Ukraine's turmoil, which began in November with a wave of protests against President Viktor Yanukovych and accelerated after he fled to Russia in late February, has become Europe's most severe security crisis in years.

PROMOTED VIDEO
News
ebooksNow available in paperback
Arts and Entertainment
Carrie Hope Fletcher
booksFirst video bloggers conquered YouTube. Now they want us to buy their books
Sport
Lewis Hamtilon and pole-sitter Nico Rosberg
SportShould F1's most aggressive driver curb his instincts in title decider?
Arts and Entertainment
Damien Hirst
artCoalition's anti-culture policy and cuts in local authority spending to blame, says academic
Sport
premier leagueMatch report: Arsenal 1 Man United 2
Arts and Entertainment
Kirk Cameron is begging his Facebook fans to give him positive reviews
film
News
i100
Arts and Entertainment
Jason goes on a special mission for the queen
tvReview: Everyone loves a CGI Cyclops and the BBC's Saturday night charmer is getting epic
Sport
Jonny May scores for England
rugby unionEngland 28 Samoa 9: Wing scores twice to help England record their first win in six
Life and Style
fashionThe Christmas jumper is in fashion, but should you wear your religion on your sleeve?
Sport
Tony Bellew (left) and Nathan Cleverly clash at the Echo Arena in Liverpool
boxingLate surge sees Liverpudlian move into world title contention
Latest stories from i100
Have you tried new the Independent Digital Edition apps?
Independent Dating
and  

By clicking 'Search' you
are agreeing to our
Terms of Use.

iJobs Job Widget
iJobs General

Reach Volunteering: Financial Trustee and Company Secretary

Voluntary Only - Expenses Reimbursed: Reach Volunteering: A trustee (company d...

Recruitment Genius: Senior Project Manager

£45000 - £65000 per annum: Recruitment Genius: This is a fantastic opportunity...

Recruitment Genius: Shopfitter

Negotiable: Recruitment Genius: This is an opportunity to join a successful an...

Recruitment Genius: Digital Sales Account Manager

£25000 - £30000 per annum: Recruitment Genius: A Digital Sales Account Manager...

Day In a Page

Mau Mau uprising: Kenyans still waiting for justice join class action over Britain's role in the emergency

Kenyans still waiting for justice over Mau Mau uprising

Thousands join class action over Britain's role in the emergency
Isis in Iraq: The trauma of the last six months has overwhelmed the remaining Christians in the country

The last Christians in Iraq

After 2,000 years, a community will try anything – including pretending to convert to Islam – to avoid losing everything, says Patrick Cockburn
Black Friday: Helpful discounts for Christmas shoppers, or cynical marketing by desperate retailers?

Helpful discounts for Christmas shoppers, or cynical marketing by desperate retailers?

Britain braced for Black Friday
Bill Cosby's persona goes from America's dad to date-rape drugs

From America's dad to date-rape drugs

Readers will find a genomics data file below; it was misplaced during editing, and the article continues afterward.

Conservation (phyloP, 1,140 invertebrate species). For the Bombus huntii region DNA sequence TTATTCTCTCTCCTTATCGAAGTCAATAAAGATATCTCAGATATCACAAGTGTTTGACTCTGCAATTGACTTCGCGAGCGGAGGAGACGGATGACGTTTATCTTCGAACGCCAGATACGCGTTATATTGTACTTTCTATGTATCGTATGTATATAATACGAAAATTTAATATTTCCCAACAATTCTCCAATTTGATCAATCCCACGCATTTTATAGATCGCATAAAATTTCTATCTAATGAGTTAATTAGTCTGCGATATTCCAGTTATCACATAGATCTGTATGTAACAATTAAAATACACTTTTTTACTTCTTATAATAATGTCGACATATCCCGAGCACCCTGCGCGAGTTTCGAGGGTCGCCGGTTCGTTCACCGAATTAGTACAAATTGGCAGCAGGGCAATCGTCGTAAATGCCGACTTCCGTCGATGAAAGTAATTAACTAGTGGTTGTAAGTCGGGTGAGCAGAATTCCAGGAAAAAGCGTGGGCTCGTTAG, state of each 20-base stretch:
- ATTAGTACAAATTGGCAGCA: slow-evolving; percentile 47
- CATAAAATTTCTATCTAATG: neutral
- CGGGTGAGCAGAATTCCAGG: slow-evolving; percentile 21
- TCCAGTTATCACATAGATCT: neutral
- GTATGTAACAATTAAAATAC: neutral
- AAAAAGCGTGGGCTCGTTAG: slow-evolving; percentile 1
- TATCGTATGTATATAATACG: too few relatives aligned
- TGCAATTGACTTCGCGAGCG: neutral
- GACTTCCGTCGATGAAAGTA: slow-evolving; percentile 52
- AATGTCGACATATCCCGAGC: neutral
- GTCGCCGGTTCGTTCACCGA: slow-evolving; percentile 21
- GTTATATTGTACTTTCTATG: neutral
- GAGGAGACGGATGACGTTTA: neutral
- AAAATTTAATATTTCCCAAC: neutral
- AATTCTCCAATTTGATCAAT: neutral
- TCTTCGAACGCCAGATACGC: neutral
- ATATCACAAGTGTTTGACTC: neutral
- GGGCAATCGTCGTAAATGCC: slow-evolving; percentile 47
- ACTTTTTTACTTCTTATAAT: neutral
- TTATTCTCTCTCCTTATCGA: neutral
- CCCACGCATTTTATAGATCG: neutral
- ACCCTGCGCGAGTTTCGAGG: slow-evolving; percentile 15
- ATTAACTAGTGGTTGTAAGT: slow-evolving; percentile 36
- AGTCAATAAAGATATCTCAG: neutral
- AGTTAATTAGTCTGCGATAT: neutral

Stories of Bill Cosby's alleged sexual assaults may have circulated widely in Hollywood, but they came as a shock to fans, says Rupert Cornwell
Clare Balding: 'Women's sport is kicking off at last'

Clare Balding: 'Women's sport is kicking off at last'

As fans flock to see England women's Wembley debut against Germany, the TV presenter on an exciting 'sea change'
Oh come, all ye multi-faithful: The Christmas jumper is in fashion, but should you wear your religion on your sleeve?

Oh come, all ye multi-faithful

The Christmas jumper is in fashion, but should you wear your religion on your sleeve?
Dr Charles Heatley: The GP off to do battle in the war against Ebola

The GP off to do battle in the war against Ebola

Dr Charles Heatley on joining the NHS volunteers' team bound for Sierra Leone
Flogging vlogging: First video bloggers conquered YouTube. Now they want us to buy their books

Flogging vlogging

First video bloggers conquered YouTube. Now they want us to buy their books
Saturday Night Live vs The Daily Show: US channels wage comedy star wars

Saturday Night Live vs The Daily Show

US channels wage comedy star wars
When is a wine made in Piedmont not a Piemonte wine? When EU rules make Italian vineyards invisible

When is a wine made in Piedmont not a Piemonte wine?

When EU rules make Italian vineyards invisible
Look what's mushrooming now! Meat-free recipes and food scandals help one growing sector

Look what's mushrooming now!

Meat-free recipes and food scandals help one growing sector
Neil Findlay is more a pink shrimp than a red firebrand

More a pink shrimp than a red firebrand

The vilification of the potential Scottish Labour leader Neil Findlay shows how one-note politics is today, says DJ Taylor
Bill Granger recipes: Tenderstem broccoli omelette; Fried eggs with Mexican-style tomato and chilli sauce; Pan-fried cavolo nero with soft-boiled egg

Oeuf quake

Bill Granger's cracking egg recipes
Terry Venables: Wayne Rooney is roaring again and the world knows that England are back

Terry Venables column

Wayne Rooney is roaring again and the world knows that England are back
Michael Calvin: Abject leadership is allowing football’s age-old sores to fester

Abject leadership is allowing football’s age-old sores to fester

Those at the top are allowing the same issues to go unchallenged, says Michael Calvin